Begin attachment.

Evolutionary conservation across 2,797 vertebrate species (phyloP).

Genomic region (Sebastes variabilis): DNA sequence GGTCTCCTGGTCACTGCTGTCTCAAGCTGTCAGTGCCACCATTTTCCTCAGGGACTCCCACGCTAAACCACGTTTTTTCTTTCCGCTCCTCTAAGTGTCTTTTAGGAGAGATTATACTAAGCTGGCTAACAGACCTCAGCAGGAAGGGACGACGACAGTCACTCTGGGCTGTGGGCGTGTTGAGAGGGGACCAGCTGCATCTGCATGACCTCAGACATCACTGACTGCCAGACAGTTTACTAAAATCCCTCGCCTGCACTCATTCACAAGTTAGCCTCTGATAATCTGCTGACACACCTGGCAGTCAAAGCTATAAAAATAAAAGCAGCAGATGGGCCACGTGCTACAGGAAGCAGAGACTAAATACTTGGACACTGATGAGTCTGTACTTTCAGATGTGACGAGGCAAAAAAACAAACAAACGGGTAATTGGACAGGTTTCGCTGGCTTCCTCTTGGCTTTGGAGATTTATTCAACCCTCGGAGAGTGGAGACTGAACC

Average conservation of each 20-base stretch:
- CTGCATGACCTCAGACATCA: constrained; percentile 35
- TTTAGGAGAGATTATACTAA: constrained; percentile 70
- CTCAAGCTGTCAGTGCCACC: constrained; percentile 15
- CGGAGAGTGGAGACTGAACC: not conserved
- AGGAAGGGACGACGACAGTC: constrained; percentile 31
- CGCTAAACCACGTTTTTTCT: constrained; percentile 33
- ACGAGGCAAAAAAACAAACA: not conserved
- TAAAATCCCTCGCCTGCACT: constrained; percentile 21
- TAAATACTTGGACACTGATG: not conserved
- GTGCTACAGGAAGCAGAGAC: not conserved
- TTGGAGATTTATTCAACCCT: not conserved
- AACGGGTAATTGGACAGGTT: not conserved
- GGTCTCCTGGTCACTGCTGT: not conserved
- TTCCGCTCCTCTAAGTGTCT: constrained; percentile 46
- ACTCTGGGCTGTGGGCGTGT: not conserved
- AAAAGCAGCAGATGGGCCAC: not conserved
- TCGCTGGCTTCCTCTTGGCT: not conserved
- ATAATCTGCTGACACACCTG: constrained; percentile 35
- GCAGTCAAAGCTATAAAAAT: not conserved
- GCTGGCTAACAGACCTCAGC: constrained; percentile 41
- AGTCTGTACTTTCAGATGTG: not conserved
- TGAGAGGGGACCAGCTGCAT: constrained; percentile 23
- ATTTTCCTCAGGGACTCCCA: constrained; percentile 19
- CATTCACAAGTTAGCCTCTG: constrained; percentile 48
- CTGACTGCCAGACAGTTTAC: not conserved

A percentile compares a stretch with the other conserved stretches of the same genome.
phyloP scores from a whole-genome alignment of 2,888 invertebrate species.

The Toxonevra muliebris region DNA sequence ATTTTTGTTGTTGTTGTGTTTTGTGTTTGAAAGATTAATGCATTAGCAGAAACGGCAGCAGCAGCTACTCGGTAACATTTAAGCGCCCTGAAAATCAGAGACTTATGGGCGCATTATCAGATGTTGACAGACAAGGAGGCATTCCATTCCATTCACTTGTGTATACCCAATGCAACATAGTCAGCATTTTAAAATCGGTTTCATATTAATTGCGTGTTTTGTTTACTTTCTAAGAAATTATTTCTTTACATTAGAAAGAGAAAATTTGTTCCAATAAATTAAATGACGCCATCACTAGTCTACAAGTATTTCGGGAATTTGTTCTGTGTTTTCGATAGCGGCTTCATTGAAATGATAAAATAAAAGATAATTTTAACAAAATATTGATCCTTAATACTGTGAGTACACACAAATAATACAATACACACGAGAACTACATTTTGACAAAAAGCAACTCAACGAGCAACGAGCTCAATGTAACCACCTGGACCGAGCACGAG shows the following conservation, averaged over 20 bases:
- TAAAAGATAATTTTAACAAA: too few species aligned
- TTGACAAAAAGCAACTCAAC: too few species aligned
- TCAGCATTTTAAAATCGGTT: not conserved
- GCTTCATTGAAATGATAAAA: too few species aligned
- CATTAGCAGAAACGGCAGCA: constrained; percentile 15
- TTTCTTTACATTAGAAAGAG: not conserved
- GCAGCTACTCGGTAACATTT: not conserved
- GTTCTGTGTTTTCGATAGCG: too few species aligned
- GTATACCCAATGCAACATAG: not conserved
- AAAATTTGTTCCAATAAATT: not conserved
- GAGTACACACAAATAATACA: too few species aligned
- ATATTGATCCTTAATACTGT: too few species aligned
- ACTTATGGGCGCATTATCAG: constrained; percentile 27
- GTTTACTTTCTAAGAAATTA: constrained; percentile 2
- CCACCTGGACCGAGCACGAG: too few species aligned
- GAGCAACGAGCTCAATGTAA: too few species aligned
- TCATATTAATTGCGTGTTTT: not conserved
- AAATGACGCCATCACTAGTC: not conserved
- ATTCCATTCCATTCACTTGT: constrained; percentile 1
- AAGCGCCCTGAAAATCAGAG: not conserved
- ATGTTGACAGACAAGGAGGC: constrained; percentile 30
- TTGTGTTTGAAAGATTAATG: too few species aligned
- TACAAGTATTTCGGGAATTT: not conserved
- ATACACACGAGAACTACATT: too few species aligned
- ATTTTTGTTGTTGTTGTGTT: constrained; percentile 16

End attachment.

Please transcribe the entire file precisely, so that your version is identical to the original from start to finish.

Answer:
Evolutionary conservation across 2,797 vertebrate species (phyloP).

Genomic region (Sebastes variabilis): DNA sequence GGTCTCCTGGTCACTGCTGTCTCAAGCTGTCAGTGCCACCATTTTCCTCAGGGACTCCCACGCTAAACCACGTTTTTTCTTTCCGCTCCTCTAAGTGTCTTTTAGGAGAGATTATACTAAGCTGGCTAACAGACCTCAGCAGGAAGGGACGACGACAGTCACTCTGGGCTGTGGGCGTGTTGAGAGGGGACCAGCTGCATCTGCATGACCTCAGACATCACTGACTGCCAGACAGTTTACTAAAATCCCTCGCCTGCACTCATTCACAAGTTAGCCTCTGATAATCTGCTGACACACCTGGCAGTCAAAGCTATAAAAATAAAAGCAGCAGATGGGCCACGTGCTACAGGAAGCAGAGACTAAATACTTGGACACTGATGAGTCTGTACTTTCAGATGTGACGAGGCAAAAAAACAAACAAACGGGTAATTGGACAGGTTTCGCTGGCTTCCTCTTGGCTTTGGAGATTTATTCAACCCTCGGAGAGTGGAGACTGAACC

Average conservation of each 20-base stretch:
- CTGCATGACCTCAGACATCA: constrained; percentile 35
- TTTAGGAGAGATTATACTAA: constrained; percentile 70
- CTCAAGCTGTCAGTGCCACC: constrained; percentile 15
- CGGAGAGTGGAGACTGAACC: not conserved
- AGGAAGGGACGACGACAGTC: constrained; percentile 31
- CGCTAAACCACGTTTTTTCT: constrained; percentile 33
- ACGAGGCAAAAAAACAAACA: not conserved
- TAAAATCCCTCGCCTGCACT: constrained; percentile 21
- TAAATACTTGGACACTGATG: not conserved
- GTGCTACAGGAAGCAGAGAC: not conserved
- TTGGAGATTTATTCAACCCT: not conserved
- AACGGGTAATTGGACAGGTT: not conserved
- GGTCTCCTGGTCACTGCTGT: not conserved
- TTCCGCTCCTCTAAGTGTCT: constrained; percentile 46
- ACTCTGGGCTGTGGGCGTGT: not conserved
- AAAAGCAGCAGATGGGCCAC: not conserved
- TCGCTGGCTTCCTCTTGGCT: not conserved
- ATAATCTGCTGACACACCTG: constrained; percentile 35
- GCAGTCAAAGCTATAAAAAT: not conserved
- GCTGGCTAACAGACCTCAGC: constrained; percentile 41
- AGTCTGTACTTTCAGATGTG: not conserved
- TGAGAGGGGACCAGCTGCAT: constrained; percentile 23
- ATTTTCCTCAGGGACTCCCA: constrained; percentile 19
- CATTCACAAGTTAGCCTCTG: constrained; percentile 48
- CTGACTGCCAGACAGTTTAC: not conserved

A percentile compares a stretch with the other conserved stretches of the same genome.
phyloP scores from a whole-genome alignment of 2,888 invertebrate species.

The Toxonevra muliebris region DNA sequence ATTTTTGTTGTTGTTGTGTTTTGTGTTTGAAAGATTAATGCATTAGCAGAAACGGCAGCAGCAGCTACTCGGTAACATTTAAGCGCCCTGAAAATCAGAGACTTATGGGCGCATTATCAGATGTTGACAGACAAGGAGGCATTCCATTCCATTCACTTGTGTATACCCAATGCAACATAGTCAGCATTTTAAAATCGGTTTCATATTAATTGCGTGTTTTGTTTACTTTCTAAGAAATTATTTCTTTACATTAGAAAGAGAAAATTTGTTCCAATAAATTAAATGACGCCATCACTAGTCTACAAGTATTTCGGGAATTTGTTCTGTGTTTTCGATAGCGGCTTCATTGAAATGATAAAATAAAAGATAATTTTAACAAAATATTGATCCTTAATACTGTGAGTACACACAAATAATACAATACACACGAGAACTACATTTTGACAAAAAGCAACTCAACGAGCAACGAGCTCAATGTAACCACCTGGACCGAGCACGAG shows the following conservation, averaged over 20 bases:
- TAAAAGATAATTTTAACAAA: too few species aligned
- TTGACAAAAAGCAACTCAAC: too few species aligned
- TCAGCATTTTAAAATCGGTT: not conserved
- GCTTCATTGAAATGATAAAA: too few species aligned
- CATTAGCAGAAACGGCAGCA: constrained; percentile 15
- TTTCTTTACATTAGAAAGAG: not conserved
- GCAGCTACTCGGTAACATTT: not conserved
- GTTCTGTGTTTTCGATAGCG: too few species aligned
- GTATACCCAATGCAACATAG: not conserved
- AAAATTTGTTCCAATAAATT: not conserved
- GAGTACACACAAATAATACA: too few species aligned
- ATATTGATCCTTAATACTGT: too few species aligned
- ACTTATGGGCGCATTATCAG: constrained; percentile 27
- GTTTACTTTCTAAGAAATTA: constrained; percentile 2
- CCACCTGGACCGAGCACGAG: too few species aligned
- GAGCAACGAGCTCAATGTAA: too few species aligned
- TCATATTAATTGCGTGTTTT: not conserved
- AAATGACGCCATCACTAGTC: not conserved
- ATTCCATTCCATTCACTTGT: constrained; percentile 1
- AAGCGCCCTGAAAATCAGAG: not conserved
- ATGTTGACAGACAAGGAGGC: constrained; percentile 30
- TTGTGTTTGAAAGATTAATG: too few species aligned
- TACAAGTATTTCGGGAATTT: not conserved
- ATACACACGAGAACTACATT: too few species aligned
- ATTTTTGTTGTTGTTGTGTT: constrained; percentile 16